Another point I found it interesting was how Sam said she probably would not have gotten “work done” on herself if she wasn’t in the beauty industry. It’s honestly pretty sad that there’s a pressure to look a certain way because of her job – no one should have to feel like that. It’s one thing to get eyelash extensions, or microblading, etc., but to get Botox or lip injections seems extreme when it’s not something she would have wanted for herself if not for her job. It’s easy for us “normal people” to say that content creators don’t have to give in to that pressure, but in an industry where looks matter and you’re on camera all the time, it’s unfortunate that influencers feel like they all have to have the same look in order to make it big – big lips, a small nose, no wrinkles. In this sense, I definitely wouldn’t want to be in the industry.
I’ve seen a lot of criticism about content creators not using their platform to talk about things that “matter” such as social or political issues. Sam mentioned that at one point, she had started talking about things she cared about, but it got to the point where followers would ask her “why haven’t you talked about this yet, or this, or this?” because there was just too much going on the the world, and it got too overwhelming for her. It was like a lightbulb went off in my head after hearing her say this. I had also wondered how influencers don’t use their power to…well, influence their followers on important world issues, but after her explanation, I can totally understand why content creators don’t really mention them. They’re not Stephen Colbert, they’re beauty bloggers who talk about beauty and fashion – it’s hard for them to talk about school shootings, religious conflicts, and equality issues (for example) but not address other equally important topics.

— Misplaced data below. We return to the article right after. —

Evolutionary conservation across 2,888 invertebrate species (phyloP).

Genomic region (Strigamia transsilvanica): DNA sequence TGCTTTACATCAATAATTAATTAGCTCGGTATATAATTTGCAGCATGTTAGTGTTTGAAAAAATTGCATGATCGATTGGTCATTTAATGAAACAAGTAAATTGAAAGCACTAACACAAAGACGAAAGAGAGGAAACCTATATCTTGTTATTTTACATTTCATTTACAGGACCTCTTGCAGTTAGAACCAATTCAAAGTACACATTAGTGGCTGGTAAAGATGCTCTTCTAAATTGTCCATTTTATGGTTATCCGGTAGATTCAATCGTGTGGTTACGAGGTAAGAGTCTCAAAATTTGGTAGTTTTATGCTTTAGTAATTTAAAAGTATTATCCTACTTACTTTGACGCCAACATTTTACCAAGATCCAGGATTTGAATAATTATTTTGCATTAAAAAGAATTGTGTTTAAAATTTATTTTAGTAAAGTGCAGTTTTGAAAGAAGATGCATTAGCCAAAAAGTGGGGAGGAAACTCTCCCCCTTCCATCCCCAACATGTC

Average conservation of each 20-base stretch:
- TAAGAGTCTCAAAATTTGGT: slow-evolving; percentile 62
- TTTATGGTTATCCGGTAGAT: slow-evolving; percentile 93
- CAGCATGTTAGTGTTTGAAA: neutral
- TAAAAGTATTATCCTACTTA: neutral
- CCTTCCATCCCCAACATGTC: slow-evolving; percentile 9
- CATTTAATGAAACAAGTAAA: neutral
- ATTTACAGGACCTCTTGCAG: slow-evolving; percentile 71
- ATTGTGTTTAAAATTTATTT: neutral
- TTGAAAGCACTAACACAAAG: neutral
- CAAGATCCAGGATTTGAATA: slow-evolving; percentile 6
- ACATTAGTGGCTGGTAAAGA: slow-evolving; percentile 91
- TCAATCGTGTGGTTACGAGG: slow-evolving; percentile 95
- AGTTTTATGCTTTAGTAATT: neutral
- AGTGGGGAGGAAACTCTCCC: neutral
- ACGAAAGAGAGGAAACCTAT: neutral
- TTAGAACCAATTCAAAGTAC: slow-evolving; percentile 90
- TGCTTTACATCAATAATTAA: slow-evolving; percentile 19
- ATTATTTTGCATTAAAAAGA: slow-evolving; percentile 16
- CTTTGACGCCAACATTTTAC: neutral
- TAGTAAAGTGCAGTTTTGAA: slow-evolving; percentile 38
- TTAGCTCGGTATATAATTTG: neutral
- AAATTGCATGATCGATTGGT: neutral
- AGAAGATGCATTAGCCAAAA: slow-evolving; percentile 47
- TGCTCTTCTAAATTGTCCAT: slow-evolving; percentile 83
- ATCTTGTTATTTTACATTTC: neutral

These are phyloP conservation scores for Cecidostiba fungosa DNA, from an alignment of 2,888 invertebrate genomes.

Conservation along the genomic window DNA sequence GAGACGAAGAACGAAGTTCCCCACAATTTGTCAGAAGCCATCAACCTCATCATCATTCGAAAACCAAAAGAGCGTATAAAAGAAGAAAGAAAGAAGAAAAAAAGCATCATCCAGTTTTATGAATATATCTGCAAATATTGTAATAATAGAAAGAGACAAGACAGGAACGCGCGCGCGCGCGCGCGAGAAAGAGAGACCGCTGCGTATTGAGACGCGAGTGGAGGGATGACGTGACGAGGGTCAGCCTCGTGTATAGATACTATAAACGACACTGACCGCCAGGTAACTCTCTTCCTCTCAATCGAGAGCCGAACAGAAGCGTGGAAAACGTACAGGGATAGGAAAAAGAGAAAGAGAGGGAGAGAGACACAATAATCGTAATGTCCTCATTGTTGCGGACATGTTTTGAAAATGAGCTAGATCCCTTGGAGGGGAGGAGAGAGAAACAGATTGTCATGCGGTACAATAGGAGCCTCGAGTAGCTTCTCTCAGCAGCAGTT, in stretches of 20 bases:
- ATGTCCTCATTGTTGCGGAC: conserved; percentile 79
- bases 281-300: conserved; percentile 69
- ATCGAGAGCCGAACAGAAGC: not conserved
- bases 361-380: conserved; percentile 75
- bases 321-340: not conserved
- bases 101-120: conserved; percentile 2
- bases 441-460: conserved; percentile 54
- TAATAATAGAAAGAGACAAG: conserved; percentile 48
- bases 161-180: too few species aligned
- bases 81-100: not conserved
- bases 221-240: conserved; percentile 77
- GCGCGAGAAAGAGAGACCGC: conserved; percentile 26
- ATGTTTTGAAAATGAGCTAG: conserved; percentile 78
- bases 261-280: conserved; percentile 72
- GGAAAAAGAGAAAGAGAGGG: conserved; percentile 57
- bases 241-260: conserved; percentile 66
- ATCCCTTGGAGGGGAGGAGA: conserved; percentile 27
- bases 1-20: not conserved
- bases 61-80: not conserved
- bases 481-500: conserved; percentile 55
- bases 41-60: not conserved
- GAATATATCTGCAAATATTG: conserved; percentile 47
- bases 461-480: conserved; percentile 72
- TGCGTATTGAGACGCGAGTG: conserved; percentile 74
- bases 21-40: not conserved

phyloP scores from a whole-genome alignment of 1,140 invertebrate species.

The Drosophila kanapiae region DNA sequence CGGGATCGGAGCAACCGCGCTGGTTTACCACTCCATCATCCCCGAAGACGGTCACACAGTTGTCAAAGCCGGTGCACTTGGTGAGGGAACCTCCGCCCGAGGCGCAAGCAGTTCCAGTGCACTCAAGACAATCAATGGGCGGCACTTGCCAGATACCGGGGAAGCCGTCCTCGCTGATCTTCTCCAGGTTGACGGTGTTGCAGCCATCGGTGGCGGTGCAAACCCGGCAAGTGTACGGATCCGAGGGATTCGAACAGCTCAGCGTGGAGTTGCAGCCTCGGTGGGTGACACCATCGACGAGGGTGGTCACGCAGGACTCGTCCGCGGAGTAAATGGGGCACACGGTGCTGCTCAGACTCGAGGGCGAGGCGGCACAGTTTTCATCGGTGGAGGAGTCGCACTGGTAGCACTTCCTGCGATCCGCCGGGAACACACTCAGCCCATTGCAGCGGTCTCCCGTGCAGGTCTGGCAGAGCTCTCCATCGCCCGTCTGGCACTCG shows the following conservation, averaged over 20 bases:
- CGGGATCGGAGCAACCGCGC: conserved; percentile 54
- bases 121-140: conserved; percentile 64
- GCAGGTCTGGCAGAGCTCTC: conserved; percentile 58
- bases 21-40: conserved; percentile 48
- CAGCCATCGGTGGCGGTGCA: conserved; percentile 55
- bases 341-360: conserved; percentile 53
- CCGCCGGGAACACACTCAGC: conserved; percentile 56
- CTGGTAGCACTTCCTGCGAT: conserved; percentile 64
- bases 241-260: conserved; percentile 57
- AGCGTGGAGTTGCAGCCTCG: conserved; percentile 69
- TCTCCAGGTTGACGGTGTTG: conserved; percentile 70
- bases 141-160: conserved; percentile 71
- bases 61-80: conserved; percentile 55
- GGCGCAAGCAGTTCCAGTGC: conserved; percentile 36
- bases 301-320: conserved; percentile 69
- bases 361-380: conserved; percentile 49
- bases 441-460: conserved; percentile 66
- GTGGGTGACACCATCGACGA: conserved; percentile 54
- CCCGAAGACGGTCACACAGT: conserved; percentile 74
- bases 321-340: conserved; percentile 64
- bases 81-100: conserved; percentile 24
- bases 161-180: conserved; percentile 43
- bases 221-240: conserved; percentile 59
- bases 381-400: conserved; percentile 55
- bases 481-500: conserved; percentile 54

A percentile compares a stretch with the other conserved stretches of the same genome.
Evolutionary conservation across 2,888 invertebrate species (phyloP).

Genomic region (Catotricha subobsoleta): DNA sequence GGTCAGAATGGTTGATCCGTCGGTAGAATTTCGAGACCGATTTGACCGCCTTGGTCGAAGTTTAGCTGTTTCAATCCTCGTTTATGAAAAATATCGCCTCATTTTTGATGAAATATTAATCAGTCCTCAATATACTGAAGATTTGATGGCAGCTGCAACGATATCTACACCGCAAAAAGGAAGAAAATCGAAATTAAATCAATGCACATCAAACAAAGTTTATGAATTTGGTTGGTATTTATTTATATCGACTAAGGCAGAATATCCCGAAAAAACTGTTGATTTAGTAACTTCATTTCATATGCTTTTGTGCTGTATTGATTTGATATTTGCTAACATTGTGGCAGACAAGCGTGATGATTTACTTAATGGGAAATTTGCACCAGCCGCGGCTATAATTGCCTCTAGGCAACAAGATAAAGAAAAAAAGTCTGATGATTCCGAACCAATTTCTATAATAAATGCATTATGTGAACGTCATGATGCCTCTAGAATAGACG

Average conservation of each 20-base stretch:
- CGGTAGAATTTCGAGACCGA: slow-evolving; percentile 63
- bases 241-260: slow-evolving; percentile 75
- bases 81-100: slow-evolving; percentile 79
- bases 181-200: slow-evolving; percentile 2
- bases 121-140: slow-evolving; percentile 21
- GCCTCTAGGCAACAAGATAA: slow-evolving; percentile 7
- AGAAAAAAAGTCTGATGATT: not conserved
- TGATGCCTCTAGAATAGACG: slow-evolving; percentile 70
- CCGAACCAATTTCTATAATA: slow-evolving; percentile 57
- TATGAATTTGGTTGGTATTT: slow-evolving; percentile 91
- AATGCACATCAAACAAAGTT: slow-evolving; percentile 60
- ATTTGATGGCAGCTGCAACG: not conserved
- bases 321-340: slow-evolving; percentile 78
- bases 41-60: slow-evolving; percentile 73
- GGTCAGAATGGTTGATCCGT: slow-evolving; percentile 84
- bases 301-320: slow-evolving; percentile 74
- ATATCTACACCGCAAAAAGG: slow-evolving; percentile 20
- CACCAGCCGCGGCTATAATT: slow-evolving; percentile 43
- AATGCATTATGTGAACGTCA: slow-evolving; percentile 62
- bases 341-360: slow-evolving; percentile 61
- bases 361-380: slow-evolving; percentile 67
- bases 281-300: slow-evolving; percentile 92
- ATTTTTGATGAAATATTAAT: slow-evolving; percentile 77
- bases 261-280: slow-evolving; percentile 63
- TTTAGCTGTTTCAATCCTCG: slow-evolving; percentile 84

Sam also mentions in her video how she worries about what she would do once the content creator wave ends, as she has no skills that she can apply to any other type of job. This is a legit concern if they still want to work just for the sake of working – other than video editing and makeup application, they may not have skills that can help them in a traditional workplace. However, in terms of finances, I feel like they shouldn’t even have to work. If the big creators really make as much as Sam says they do (at least several hundred thousand a year) – they wouldn’t even have to worry about working after the bubble pops if they used their money right. They make the same amount of money in a year that most people might make in 5-10 years. In a three-year timespan, they’ve made as much as someone who has worked for 15-30 years. There is no way they would be short on cash if they were good with their finances. I could be wrong, though. It’s a big risk to put all of your eggs into the content creation basket, but the rewards may be worth it.
Sam brought up a lot of good points about being a full time “influencer” that really made me do some reflecting. What do you think about blogging as a full time job – are you a full-time blogger, or do you want to do it, and why or why not? Should followers keep content creators accountable for making deadlines? Should they talk about things that “matter”, or try to diversify their skills so that they can find jobs if “influencer” is no longer a job 10 years from now?